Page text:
Good morning, World 🙂

Here’s a riddle: what does ex-navy seal cum ultra-endurance runner David Goggins have in common with the Irish playwright Samuel Beckett?

They understand the value of finding your dark place, and plumbing those depths until there’s nothing left.

Now, don’t get me wrong, David Goggins tends to take things to… Let’s just say, to an unhealthy extreme. He’s the guy who did Hell week three times with taped up, broken feet. He’s the guy who ran 207 miles in less than two days, and nearly died in the process. He’s the guy who has a New York Times best-selling book out right now, entitled “Can’t Hurt Me,” and let me tell you, it is not for the faint of heart. I hope you enjoy swimming in a pool full of f-bombs.

But…

It cannot be denied, this guy gets shit done.

And when I was reading the book “Daily Rituals” by Mason Currey this morning, and came across the routine of Samuel Beckett, I couldn’t help but be reminded of this fellow, and his words on finding the dark place within yourself. I mean, come on, check out this excerpt:

On a late-night walk near Dublin harbor, Beckett found himself standing on the end of a pier in the midst of a winter storm. Amid the howling wind and churning water, he suddenly realized that the “dark he had struggled to keep under” in his life–and in his writing, which had until then failed to find an audience or meet his own aspirations–should, in fact, be the source of his creative inspiration. “I shall always be depressed,” Beckett concluded, “but what comforts me is the realization that I can now accept this dark side as the commanding side of my personality. In accepting it, I will make it work for me.”

Growth is not possible unless we seek out the darkest places in our hearts and minds. The next time you find yourself procrastinating on something, dig deeper, and ask yourself, why am I putting this off? What is scaring me away from completing this task?

Acknowledge the cause of your fear. Really let it settle in.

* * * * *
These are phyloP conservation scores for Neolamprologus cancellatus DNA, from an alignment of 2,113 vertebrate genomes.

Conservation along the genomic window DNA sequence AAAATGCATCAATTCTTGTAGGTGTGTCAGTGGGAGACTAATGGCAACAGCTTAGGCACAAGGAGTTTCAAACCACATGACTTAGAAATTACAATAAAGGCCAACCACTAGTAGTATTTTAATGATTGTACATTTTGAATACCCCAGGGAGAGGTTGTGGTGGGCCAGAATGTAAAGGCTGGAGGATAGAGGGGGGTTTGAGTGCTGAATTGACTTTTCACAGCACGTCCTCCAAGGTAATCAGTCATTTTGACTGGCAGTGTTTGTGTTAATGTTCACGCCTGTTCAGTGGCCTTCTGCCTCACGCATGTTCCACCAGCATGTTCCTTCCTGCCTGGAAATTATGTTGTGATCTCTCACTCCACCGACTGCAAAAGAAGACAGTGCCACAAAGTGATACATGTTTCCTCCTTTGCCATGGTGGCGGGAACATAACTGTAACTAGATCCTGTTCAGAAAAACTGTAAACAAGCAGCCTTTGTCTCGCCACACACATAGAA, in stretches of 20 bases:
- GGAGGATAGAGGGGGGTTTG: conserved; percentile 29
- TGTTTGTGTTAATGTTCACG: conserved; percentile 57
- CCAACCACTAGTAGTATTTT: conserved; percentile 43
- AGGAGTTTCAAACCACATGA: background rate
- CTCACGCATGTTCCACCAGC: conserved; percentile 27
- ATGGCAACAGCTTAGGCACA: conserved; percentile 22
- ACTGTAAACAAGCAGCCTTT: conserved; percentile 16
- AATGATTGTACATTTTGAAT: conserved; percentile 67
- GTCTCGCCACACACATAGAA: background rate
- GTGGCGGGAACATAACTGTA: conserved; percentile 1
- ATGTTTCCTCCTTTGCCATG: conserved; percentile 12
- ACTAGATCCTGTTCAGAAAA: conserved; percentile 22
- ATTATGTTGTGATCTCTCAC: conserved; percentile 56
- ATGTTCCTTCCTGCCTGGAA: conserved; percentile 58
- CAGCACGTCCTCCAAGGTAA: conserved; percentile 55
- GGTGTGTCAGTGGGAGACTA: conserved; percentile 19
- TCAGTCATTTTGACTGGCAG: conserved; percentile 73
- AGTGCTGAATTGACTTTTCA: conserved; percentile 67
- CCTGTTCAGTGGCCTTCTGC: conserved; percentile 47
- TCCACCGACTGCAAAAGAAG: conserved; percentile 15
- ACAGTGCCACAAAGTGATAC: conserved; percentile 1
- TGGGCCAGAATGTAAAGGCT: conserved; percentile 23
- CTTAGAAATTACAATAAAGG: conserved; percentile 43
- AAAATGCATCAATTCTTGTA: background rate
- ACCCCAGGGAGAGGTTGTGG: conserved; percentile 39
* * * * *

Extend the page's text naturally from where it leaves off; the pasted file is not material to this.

Embrace the darkness. Relish the fear and anxiety as signs that you are onto something.

Then conquer that shit.

xoxo Liv

P.S. I am on a never-ending quest to get reviews for my book, Warmth. If you would like to review this book, feel free to leave a comment, and I’ll send you a free copy! 🙂

3 replies to “

  1. Hello, Liv,

    Yes, I would say Goggins took things to a very unhealthy extreme. And I would have to wonder why he would do that. Was he punishing himself for a reason, or did he do those things just to be able to say he did them? I can think of no other reason. Even though I truly appreciate all they do for us, I realize the training and life of a Navy Seal can cause irreparable damage to one’s thought processes as opposed to the average person. The same is true for Army Recon Soldiers, Marine Special Forces and the like.

    I don’t believe we always procrastinate because we’re afraid of something. A lot of times we procrastinate because the task at hand seems menial or trivial compared to other tasks we have waiting. So, we tend to put those things off until later. Prioritizing IS how we get things done.

    I do, however, agree that the way to conquer your fears is to meet them head-on.

    I also agree that it’s OK to disagree!

    Have a great day,
    Bill

    Like

  2. I think we need all sides of our life. We need to experience the light and the dark sides of our lives. No-one fully understand what another person is going through unless you have had some experience of it yourself. As a writer when you write from your heart not your mind others feel this in your writing. As a writer we can also seek those who have experienced what we have not and ask them if they would share their experiences with us so we do not get it wrong on the page. Writers can create needed change in the world even if that change is ‘I won’t be so extreme in my life as it hurts me and mine.’ Writer learn and share that learning with so many readers.

    Like

    1. I totally agree! I think taking anything to an extreme is a bad idea. I admire determination, Grit, and perseverance as much as the next person, but breaking your feet apart to run over 200 miles seems… I don’t know, like a bad idea lol. thank you for the comment!

      Liked by 1 person

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